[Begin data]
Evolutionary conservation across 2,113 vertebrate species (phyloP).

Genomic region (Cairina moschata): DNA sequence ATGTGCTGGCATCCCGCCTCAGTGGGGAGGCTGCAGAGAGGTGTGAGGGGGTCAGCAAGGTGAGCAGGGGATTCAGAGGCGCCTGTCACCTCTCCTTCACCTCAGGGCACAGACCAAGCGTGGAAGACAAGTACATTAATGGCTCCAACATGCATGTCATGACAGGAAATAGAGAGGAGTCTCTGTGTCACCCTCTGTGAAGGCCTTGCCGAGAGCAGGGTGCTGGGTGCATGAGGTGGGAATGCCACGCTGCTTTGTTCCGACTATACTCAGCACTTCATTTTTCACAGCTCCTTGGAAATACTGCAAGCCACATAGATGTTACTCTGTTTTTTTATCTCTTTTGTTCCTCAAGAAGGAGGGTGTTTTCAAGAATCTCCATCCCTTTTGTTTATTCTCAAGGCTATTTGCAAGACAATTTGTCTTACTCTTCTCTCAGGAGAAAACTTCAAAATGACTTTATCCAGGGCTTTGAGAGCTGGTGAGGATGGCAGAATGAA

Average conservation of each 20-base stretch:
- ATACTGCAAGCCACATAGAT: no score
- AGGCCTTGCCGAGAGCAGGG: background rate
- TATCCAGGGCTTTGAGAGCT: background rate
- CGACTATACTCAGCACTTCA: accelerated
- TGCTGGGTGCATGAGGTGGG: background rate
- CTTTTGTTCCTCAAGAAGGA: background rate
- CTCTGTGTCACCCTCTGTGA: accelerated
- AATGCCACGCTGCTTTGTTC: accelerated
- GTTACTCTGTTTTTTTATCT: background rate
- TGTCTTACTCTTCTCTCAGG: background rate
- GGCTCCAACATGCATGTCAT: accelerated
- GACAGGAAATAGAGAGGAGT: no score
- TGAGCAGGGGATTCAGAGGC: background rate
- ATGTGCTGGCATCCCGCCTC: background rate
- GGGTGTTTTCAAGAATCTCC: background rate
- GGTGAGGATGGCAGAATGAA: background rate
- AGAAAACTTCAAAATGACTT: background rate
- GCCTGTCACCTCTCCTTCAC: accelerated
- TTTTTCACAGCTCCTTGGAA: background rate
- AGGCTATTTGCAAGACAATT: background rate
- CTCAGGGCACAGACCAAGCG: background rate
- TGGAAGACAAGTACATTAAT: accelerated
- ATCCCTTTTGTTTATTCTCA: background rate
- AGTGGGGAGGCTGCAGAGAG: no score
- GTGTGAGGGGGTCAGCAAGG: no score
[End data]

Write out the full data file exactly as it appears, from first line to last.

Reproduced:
Evolutionary conservation across 2,113 vertebrate species (phyloP).

Genomic region (Cairina moschata): DNA sequence ATGTGCTGGCATCCCGCCTCAGTGGGGAGGCTGCAGAGAGGTGTGAGGGGGTCAGCAAGGTGAGCAGGGGATTCAGAGGCGCCTGTCACCTCTCCTTCACCTCAGGGCACAGACCAAGCGTGGAAGACAAGTACATTAATGGCTCCAACATGCATGTCATGACAGGAAATAGAGAGGAGTCTCTGTGTCACCCTCTGTGAAGGCCTTGCCGAGAGCAGGGTGCTGGGTGCATGAGGTGGGAATGCCACGCTGCTTTGTTCCGACTATACTCAGCACTTCATTTTTCACAGCTCCTTGGAAATACTGCAAGCCACATAGATGTTACTCTGTTTTTTTATCTCTTTTGTTCCTCAAGAAGGAGGGTGTTTTCAAGAATCTCCATCCCTTTTGTTTATTCTCAAGGCTATTTGCAAGACAATTTGTCTTACTCTTCTCTCAGGAGAAAACTTCAAAATGACTTTATCCAGGGCTTTGAGAGCTGGTGAGGATGGCAGAATGAA

Average conservation of each 20-base stretch:
- ATACTGCAAGCCACATAGAT: no score
- AGGCCTTGCCGAGAGCAGGG: background rate
- TATCCAGGGCTTTGAGAGCT: background rate
- CGACTATACTCAGCACTTCA: accelerated
- TGCTGGGTGCATGAGGTGGG: background rate
- CTTTTGTTCCTCAAGAAGGA: background rate
- CTCTGTGTCACCCTCTGTGA: accelerated
- AATGCCACGCTGCTTTGTTC: accelerated
- GTTACTCTGTTTTTTTATCT: background rate
- TGTCTTACTCTTCTCTCAGG: background rate
- GGCTCCAACATGCATGTCAT: accelerated
- GACAGGAAATAGAGAGGAGT: no score
- TGAGCAGGGGATTCAGAGGC: background rate
- ATGTGCTGGCATCCCGCCTC: background rate
- GGGTGTTTTCAAGAATCTCC: background rate
- GGTGAGGATGGCAGAATGAA: background rate
- AGAAAACTTCAAAATGACTT: background rate
- GCCTGTCACCTCTCCTTCAC: accelerated
- TTTTTCACAGCTCCTTGGAA: background rate
- AGGCTATTTGCAAGACAATT: background rate
- CTCAGGGCACAGACCAAGCG: background rate
- TGGAAGACAAGTACATTAAT: accelerated
- ATCCCTTTTGTTTATTCTCA: background rate
- AGTGGGGAGGCTGCAGAGAG: no score
- GTGTGAGGGGGTCAGCAAGG: no score